Cyber Security - A Glossary of Terms

New to cyber security? Let’s get to work on decrypting some of the jargon

A

Access

To gain knowledge or information within a system. The aim may be to gain control of certain system functions.

Adversary

A group or individual who has criminal intent or carry out activities that will result in disruption.

Antivirus

A piece of software that’s installed on a computer to protect it from malicious attack.

Asset

A resource or piece of information that an organisation or individual owns that is valuable to them.

B

Backdoor

A backdoor is sometimes built into a system to allow the developers instant access without needing to log in. If found by an unscrupulous person, a backdoor can be a serious security issue.

Botnet

Infected or compromised devices formed in a network that’s connected via the internet.

Business continuity management

The plans that an organisation puts in place to manage risk and ensure that the business continues in the event of a breach or attack.

Bring your own device (BYOD)

Staff using their own devices such as mobile phones and laptops that have been authorised by the employer. BYOD is considered a potential risk to information security. Managing this correctly, as well as remote working is a requirement of ISO 27001.

 

C

Cloud computing

The act of delivering a service remotely using online servers – just like the ISMS.online software service!

Ciphertext

An encrypted form of data or information.

Confidentiality

Information or data that is only disclosed to authorised persons.

Cyber Essentials

A self-assessment certification that allows you to demonstrate your organisation’s practices against cyber crime.

D

Data Breach

When information or assets have been accessed, moved or changed without permission. Also referred to as a data spill or data leak.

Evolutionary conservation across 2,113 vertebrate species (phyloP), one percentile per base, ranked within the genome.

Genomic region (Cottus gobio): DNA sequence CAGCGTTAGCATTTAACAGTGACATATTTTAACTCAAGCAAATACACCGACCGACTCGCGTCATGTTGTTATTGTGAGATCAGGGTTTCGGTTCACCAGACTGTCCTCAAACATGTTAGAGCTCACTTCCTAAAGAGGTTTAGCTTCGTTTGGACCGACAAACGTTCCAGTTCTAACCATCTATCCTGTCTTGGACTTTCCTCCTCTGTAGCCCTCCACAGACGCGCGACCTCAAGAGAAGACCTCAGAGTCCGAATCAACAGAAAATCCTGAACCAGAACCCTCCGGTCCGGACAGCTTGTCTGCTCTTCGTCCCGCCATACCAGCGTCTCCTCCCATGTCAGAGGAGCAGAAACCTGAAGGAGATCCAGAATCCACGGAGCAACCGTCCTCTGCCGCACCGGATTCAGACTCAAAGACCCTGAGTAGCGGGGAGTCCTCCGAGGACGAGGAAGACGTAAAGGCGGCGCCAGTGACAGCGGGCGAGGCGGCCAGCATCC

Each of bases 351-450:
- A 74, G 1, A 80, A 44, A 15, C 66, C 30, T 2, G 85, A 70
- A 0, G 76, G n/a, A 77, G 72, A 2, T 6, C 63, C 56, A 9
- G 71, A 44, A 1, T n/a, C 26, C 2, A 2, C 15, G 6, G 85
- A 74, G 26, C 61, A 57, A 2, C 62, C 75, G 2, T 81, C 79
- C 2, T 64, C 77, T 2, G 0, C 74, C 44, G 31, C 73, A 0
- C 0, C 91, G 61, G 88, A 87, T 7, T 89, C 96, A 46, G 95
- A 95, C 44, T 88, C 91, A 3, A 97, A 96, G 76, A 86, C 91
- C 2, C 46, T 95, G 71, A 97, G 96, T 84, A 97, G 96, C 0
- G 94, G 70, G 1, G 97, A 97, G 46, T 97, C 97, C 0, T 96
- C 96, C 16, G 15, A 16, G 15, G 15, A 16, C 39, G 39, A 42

Decode

To convert encoded information into plain text using code.

Denial of Service (DoS)

A type of cyber attack that involves sending large amounts of fake traffic to a website in order to impair the system or service.

 

E

Exfiltration

When information is transferred from an information system without consent.

Ethernet

The architecture of communications using wired local area networks.

End-user device (EUD)

The term used to describe devices like mobile phones and laptops that connect to an organisation’s network.

Exploit

To breach a secure network in order to gain data or other assets.

 

F

Forensics

In the world of cyber security, digital forensics involves retrieving information from a mobile phone, computer or server. This could be to look for evidence of a data breach or find deleted messages detailing criminal activity.

Firewall

Software that is used to limit the traffic flow between networks and to protect a system from attack.

 

G

GCHQ

The Government Communications Headquarters works to combat terrorism, cyber crime and child pornography using foreign intelligence.

GDPR

The General Data Protection Regulation which replaces the current Data Protection Act in May 2018. Focusses on the rights of the consumer and contains strict guidelines on reporting cyber attacks and data breaches.

Gap Analysis

To compare actual performance against what is expected, leaving a gap.

H

Hacker

The name given to a person who accesses computer networks by the backdoor (see B above). This can be for malicious intent but is just as likely to be performed by someone that is testing a system and looking for vulnerabilities to be fixed.

Hashing

Applying a mathematical algorithm to a piece of data in order to disguise it.

I

ISO 27001